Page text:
Orange: The Story of the Reddish-Yellow Colour

A selection of orange, yellow, and green leaves from autumn
Orange!

Colours, eh? We’re taking a look at orange to see what this crafty little number is all about. Other than representing one of your favourite fruits.

How We See the Colour Orange

Every object possesses a property that produces different sensations for the human eyeball. It depends on the way it reflects light from our favourite star—the Sun.

The eyeball and human brain work in tandem to translate light into colour.

Now, North Americans will be busy howling in dismay here as we keep not spelling it as “color”. Well, get used to it. We use British English. God Save the Queen!

Anyway, orange is between yellow and red on the spectrum of visible light.

To see the colour orange, our eyeballs observe light with a wavelength between 585 and 620 nanometres. Good, eh?

A Brief History of the Colour Orange

The colour has a long, long, long history dating back to antiquity.

Ancient Egyptian, and ancient Indians, lavished orange amongst their many artistic creations and household items.

For us English speakers, the colour is named after the citrus fruit. It comes from the Old French of pomme d’orange.

That term hails from the Italian arancia, which hurtles back further in time to variations across different languages.

But prior to the 15th century it didn’t really have a name. It was just that yellow-red thing. In English, the first recorded use of “orange” in written form was in 1502.

That development likely came about when dashing Portuguese merchants toured across Europe introducing orange trees.

Trade was a fantastic marvel in Medieval times. It helped spread glorious bright fruits around Europe (and further afield). Plus, it helped to popularise the plague!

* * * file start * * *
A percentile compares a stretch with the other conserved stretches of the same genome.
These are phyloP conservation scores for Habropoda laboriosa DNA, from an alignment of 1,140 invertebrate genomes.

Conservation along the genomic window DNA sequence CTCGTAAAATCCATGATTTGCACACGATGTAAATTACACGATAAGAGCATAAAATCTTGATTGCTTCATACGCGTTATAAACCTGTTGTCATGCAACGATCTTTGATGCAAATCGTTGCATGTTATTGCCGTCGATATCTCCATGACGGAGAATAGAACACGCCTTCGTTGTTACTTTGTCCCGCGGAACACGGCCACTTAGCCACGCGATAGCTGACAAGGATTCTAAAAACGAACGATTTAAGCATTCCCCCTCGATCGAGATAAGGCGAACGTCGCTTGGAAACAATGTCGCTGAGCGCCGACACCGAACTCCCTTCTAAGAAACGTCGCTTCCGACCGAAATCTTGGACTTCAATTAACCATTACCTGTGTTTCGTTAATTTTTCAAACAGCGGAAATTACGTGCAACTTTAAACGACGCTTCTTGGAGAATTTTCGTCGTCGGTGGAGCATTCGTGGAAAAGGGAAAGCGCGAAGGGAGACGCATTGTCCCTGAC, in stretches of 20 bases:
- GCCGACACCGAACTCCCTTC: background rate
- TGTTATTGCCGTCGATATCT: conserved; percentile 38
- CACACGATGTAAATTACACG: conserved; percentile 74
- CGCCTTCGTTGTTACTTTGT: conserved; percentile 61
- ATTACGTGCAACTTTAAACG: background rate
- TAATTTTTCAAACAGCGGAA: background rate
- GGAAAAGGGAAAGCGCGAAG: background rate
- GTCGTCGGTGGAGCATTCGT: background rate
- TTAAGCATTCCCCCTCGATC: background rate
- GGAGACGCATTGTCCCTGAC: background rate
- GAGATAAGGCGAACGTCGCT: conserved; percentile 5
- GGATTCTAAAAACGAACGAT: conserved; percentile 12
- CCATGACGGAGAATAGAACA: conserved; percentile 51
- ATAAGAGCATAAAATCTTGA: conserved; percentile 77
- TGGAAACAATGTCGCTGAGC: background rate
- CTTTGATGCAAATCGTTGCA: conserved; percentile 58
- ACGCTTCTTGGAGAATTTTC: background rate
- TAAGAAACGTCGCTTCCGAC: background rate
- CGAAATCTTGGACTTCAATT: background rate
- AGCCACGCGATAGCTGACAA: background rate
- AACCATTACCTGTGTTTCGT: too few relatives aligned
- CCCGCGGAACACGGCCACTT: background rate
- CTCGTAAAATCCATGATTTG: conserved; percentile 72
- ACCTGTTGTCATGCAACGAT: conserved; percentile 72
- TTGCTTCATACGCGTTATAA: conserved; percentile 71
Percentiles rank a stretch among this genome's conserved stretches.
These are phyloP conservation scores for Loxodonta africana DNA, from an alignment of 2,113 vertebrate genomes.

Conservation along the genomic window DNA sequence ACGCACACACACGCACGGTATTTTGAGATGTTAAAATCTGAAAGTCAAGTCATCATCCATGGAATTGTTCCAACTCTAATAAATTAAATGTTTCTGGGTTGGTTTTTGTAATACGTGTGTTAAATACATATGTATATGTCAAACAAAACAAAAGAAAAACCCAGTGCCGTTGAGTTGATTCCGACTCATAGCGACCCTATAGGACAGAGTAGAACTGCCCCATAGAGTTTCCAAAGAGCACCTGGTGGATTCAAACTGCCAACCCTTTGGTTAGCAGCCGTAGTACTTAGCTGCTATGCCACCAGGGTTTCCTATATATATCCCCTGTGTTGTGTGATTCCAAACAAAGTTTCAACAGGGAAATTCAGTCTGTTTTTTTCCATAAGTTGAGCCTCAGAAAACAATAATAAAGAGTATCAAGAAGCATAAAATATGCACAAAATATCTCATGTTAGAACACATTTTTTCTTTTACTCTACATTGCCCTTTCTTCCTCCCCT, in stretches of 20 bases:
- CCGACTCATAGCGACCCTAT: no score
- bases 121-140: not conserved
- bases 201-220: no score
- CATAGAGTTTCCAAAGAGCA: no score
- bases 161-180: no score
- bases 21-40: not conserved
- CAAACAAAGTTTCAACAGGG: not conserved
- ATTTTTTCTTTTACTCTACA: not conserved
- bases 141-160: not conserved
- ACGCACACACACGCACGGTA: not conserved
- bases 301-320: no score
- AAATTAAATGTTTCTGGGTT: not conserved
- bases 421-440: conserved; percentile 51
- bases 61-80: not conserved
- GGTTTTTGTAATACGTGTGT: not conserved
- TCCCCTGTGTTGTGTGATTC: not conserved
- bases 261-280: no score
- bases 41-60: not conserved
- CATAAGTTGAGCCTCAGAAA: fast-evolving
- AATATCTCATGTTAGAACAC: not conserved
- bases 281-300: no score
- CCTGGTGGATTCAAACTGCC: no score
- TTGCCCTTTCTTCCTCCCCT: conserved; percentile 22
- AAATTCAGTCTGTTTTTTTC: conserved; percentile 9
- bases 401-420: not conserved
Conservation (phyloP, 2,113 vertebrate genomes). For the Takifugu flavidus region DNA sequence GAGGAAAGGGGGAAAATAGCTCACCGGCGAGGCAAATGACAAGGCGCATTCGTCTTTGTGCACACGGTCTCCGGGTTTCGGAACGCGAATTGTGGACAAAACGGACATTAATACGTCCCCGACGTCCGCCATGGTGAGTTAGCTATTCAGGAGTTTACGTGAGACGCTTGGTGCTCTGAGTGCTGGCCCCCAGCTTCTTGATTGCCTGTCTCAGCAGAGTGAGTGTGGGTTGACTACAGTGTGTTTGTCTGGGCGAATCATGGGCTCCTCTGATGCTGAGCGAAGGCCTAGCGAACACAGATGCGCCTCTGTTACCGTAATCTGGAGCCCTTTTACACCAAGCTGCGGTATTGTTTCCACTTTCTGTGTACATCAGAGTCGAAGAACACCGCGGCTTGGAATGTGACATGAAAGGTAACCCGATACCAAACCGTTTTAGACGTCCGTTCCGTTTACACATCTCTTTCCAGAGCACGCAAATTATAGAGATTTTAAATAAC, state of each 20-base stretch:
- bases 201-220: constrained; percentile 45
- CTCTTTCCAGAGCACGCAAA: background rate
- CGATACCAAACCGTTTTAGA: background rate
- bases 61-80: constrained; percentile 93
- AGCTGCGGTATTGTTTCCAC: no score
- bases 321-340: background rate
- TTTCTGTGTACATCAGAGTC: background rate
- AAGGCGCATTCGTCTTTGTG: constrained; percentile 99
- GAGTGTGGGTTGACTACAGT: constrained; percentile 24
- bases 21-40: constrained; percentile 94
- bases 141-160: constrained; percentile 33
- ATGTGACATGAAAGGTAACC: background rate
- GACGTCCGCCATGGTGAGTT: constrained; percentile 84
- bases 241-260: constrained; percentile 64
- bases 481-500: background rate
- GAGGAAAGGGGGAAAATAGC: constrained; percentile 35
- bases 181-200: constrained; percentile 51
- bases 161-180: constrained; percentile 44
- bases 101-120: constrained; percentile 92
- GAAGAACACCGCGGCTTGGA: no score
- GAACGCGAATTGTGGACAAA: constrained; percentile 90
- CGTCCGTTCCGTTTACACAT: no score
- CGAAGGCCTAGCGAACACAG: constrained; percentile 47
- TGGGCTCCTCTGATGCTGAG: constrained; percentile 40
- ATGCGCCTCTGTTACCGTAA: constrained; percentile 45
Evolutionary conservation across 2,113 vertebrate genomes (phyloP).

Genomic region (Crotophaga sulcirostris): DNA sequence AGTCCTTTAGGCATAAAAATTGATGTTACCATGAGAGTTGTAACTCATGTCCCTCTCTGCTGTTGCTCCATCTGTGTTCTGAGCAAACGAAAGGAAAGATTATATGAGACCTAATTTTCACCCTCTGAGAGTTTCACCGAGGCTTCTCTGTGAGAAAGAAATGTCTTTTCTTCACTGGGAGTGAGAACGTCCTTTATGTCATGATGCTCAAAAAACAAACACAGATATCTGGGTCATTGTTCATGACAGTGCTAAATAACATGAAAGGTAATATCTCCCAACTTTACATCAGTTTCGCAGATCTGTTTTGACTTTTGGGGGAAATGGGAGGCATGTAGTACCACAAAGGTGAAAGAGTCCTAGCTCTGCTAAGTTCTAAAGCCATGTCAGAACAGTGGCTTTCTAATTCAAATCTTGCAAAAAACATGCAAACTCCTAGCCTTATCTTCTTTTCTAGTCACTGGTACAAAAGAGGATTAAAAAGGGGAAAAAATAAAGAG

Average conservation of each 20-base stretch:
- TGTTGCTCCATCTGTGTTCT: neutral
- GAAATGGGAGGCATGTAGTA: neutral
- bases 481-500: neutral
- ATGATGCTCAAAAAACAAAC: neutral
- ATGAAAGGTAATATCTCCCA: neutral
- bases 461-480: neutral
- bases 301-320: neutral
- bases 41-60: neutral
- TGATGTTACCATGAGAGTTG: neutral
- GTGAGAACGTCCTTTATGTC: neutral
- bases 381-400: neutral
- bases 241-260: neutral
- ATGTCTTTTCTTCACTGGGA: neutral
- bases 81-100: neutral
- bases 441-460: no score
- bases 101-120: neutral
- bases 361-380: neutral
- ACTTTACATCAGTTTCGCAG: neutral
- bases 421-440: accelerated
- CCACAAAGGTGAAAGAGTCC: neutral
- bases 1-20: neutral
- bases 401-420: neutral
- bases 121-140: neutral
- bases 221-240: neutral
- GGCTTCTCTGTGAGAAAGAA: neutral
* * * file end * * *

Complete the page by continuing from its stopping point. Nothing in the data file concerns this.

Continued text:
But what do us humans make of orange? Why is there this appeal?

You get the duality of it. The colour lends incredible vigour to our cultural endeavours. Plus, the food it adorns tends to be mighty tasty.

It’s no big surprise we’ve attached ourselves to orange like few other colours.

For example, it marks the arrival of autumn—our favourite season. When autumn arrives, this happens to trees.

Nice, eh? There’s something crisp and delightful about it. Often capped off by dramatic orangey sunsets and the like.

And of those sunrises and sunsets, we’re used to orange marking the start/end of our days.

AnOther magazine puts it as follows in the Significance of the Colour Orange:

“Orange is also the shade that represents the last of nature’s harvest—a row of windowsill squashes that can last well into winter’s dark days. It is the colour that glimmers first on the night horizon, heralding dawn. Like this, or like biting into a tangerine on the fifth day of the office cold, orange can stand in for hope, even in the depths of the darkest season.”

Yeah, we’re feeling pretty attached to it at the moment. Probably as autumn has just been and gone. And that we had some oranges to eat during the week.

And because we just wanted to honour the thing. It’s a part of our lives we think deserves celebrating. And eating.

The Colour Orange in Food

Naturally, you may note there’s a lot of orange going on in the world of culinary delights.